“Madison bureaucrat Tony Evers can try to distract voters from his record of standing with teachers who circulate porn in schools, but they know that his troubling mismanagement is bad for Wisconsin,” said Alec Zimmerman, spokesman for the state Republican party.
Evers said Tuesday he could not have legally revoked the teacher’s license and that he and the DPI “led the way” in changing state law to allow DPI to revoke licenses in similar incidents.
Evers has been backed heavily by teachers unions in his previous three races. Those unions were especially weakened by Act 10, which nearly eliminated their collective bargaining power and resulted in massive losses in membership and in money.
But Evers, who signed a petition to recall Walker over Act 10, stopped short of saying he would seek to repeal Act 10 if elected governor.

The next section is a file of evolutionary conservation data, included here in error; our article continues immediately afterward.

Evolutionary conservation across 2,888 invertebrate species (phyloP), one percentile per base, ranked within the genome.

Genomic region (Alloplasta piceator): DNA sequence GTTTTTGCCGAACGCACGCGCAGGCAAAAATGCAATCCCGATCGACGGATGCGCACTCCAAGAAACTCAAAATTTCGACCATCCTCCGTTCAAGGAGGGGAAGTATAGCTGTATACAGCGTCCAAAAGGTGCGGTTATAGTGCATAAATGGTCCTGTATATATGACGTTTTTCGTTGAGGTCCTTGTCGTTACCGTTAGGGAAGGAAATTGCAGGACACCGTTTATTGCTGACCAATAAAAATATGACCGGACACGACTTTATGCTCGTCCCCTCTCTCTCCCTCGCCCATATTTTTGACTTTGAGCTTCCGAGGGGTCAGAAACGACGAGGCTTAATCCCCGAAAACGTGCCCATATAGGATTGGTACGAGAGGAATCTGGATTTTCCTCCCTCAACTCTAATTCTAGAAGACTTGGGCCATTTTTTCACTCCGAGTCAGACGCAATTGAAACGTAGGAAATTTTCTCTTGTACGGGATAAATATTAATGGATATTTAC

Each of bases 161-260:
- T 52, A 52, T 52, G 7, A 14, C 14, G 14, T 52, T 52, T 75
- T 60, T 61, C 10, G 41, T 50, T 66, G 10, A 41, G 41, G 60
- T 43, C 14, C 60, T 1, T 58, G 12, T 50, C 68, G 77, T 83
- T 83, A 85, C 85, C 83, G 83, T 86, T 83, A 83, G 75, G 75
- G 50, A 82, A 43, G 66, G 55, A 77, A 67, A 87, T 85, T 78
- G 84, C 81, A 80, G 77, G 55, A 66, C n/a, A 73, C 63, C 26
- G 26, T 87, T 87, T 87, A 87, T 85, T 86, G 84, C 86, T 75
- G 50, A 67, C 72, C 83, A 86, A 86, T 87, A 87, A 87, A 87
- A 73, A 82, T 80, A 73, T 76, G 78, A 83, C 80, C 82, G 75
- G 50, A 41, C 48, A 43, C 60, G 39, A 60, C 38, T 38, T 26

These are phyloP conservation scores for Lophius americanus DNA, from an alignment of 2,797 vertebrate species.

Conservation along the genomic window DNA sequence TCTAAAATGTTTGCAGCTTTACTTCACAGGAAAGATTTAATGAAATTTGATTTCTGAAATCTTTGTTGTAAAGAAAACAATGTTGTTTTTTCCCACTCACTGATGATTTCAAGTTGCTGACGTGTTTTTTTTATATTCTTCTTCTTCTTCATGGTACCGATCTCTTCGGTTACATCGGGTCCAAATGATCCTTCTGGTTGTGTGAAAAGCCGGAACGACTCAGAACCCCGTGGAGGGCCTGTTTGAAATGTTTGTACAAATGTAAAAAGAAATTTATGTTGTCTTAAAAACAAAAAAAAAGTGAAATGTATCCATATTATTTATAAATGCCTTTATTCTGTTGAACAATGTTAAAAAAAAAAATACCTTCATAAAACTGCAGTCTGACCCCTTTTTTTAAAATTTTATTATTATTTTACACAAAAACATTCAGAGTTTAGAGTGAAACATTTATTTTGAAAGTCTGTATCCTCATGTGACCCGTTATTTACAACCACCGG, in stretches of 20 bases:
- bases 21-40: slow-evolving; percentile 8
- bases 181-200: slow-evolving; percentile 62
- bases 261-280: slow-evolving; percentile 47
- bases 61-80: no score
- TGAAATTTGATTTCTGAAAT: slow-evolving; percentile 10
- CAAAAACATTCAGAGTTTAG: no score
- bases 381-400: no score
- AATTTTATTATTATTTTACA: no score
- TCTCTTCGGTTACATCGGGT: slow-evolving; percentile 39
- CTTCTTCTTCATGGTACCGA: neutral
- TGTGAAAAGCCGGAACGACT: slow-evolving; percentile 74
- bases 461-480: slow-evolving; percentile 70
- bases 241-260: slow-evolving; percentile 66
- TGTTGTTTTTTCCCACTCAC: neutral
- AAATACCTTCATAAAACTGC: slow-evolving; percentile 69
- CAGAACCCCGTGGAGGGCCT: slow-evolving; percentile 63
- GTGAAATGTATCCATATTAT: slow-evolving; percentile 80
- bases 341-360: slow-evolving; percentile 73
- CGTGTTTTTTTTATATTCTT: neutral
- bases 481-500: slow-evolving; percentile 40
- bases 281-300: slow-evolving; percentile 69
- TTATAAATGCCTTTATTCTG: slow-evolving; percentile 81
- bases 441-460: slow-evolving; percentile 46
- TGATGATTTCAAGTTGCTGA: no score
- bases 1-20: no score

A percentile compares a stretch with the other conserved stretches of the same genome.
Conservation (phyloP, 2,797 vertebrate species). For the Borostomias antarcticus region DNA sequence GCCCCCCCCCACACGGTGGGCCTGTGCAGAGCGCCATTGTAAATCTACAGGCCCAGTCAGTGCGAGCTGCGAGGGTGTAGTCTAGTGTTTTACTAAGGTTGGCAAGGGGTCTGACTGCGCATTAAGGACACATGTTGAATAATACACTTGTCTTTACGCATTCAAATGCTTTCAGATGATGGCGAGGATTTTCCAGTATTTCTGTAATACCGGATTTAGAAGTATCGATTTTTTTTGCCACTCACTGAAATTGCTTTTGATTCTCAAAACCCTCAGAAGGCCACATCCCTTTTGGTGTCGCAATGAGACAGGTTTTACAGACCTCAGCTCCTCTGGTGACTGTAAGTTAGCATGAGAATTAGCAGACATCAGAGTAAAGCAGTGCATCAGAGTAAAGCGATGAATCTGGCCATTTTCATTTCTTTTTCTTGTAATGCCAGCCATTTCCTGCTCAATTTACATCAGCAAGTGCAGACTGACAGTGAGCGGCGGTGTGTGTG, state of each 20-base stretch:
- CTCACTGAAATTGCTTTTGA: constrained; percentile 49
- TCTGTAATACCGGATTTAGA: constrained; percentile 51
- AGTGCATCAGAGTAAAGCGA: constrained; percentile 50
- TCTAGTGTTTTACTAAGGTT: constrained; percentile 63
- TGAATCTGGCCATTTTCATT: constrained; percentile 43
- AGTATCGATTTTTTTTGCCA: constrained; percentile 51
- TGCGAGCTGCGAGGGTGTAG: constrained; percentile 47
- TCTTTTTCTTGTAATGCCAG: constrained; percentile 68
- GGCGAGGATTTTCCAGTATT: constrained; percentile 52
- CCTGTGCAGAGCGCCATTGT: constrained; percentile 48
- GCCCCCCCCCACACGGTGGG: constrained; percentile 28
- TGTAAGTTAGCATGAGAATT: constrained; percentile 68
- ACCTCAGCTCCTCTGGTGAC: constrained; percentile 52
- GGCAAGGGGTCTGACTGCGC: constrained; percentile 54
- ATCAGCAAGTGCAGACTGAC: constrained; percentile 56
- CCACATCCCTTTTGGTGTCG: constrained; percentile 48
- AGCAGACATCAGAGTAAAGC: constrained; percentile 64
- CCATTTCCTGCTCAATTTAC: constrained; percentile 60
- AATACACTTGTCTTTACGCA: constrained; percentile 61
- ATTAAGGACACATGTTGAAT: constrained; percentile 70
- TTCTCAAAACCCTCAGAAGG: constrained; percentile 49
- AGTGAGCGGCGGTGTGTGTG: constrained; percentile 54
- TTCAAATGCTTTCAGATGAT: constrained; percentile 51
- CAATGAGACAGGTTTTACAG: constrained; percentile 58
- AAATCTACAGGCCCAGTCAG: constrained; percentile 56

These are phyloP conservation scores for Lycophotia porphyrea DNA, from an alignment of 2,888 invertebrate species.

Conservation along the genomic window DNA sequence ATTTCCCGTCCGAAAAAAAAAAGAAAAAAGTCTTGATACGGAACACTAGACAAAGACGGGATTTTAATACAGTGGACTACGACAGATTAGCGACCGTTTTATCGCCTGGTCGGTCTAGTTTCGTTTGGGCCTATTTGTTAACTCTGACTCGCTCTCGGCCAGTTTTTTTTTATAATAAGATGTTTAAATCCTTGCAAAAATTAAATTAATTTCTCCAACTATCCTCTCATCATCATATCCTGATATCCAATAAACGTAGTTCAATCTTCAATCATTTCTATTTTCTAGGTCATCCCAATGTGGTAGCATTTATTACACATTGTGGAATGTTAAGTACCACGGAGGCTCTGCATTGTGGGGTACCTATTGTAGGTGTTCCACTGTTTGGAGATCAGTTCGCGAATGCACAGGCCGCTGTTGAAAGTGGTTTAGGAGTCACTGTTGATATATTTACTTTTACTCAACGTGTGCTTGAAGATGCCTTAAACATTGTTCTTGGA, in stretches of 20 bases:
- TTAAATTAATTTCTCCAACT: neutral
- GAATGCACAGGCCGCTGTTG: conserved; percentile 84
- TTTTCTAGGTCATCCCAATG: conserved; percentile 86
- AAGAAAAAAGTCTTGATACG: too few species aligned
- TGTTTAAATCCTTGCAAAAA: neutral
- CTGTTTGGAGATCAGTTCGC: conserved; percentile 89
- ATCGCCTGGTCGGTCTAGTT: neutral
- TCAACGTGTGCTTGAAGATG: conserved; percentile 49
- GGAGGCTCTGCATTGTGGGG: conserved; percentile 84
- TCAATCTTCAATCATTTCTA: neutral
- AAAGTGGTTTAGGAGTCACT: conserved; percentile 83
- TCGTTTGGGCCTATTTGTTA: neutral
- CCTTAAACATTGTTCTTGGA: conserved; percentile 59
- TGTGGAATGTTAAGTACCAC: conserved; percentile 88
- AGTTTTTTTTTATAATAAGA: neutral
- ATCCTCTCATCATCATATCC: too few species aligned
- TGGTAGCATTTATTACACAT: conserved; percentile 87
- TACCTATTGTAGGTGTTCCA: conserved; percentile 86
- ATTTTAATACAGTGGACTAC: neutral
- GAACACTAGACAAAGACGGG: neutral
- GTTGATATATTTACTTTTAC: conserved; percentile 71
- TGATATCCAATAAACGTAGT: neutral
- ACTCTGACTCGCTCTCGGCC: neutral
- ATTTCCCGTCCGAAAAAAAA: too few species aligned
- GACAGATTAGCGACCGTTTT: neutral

Evers said as governor he would make sure public employees have a “great opportunity for leadership positions” and “have a voice in their workplace” through employee advisory councils and requiring employees’ opinions of agency policies be considered by their bosses.
“If the Legislature approved a bill that would reinstate collective bargaining rights I, of course, would sign it but I don’t want to over-promise on something that I don’t believe is going to happen the first week I’m governor,” Evers said.
Evers also said he would:
- Take federal money available to expand Medicaid and criticized Walker for not doing so.
- Seek to make more independent the state’s elections and campaign ethics agencies.
- Ensure that the state’s taxpayer-funded statewide voucher program is funded differently, and did not signal he would move to scale back or eliminate the state’s voucher programs.
- Seek to eliminate or reject policies and proposals championed by Walker that require recipients of taxpayer-funded food stamps and health care to work and be screened for drug use in order to receive the benefits.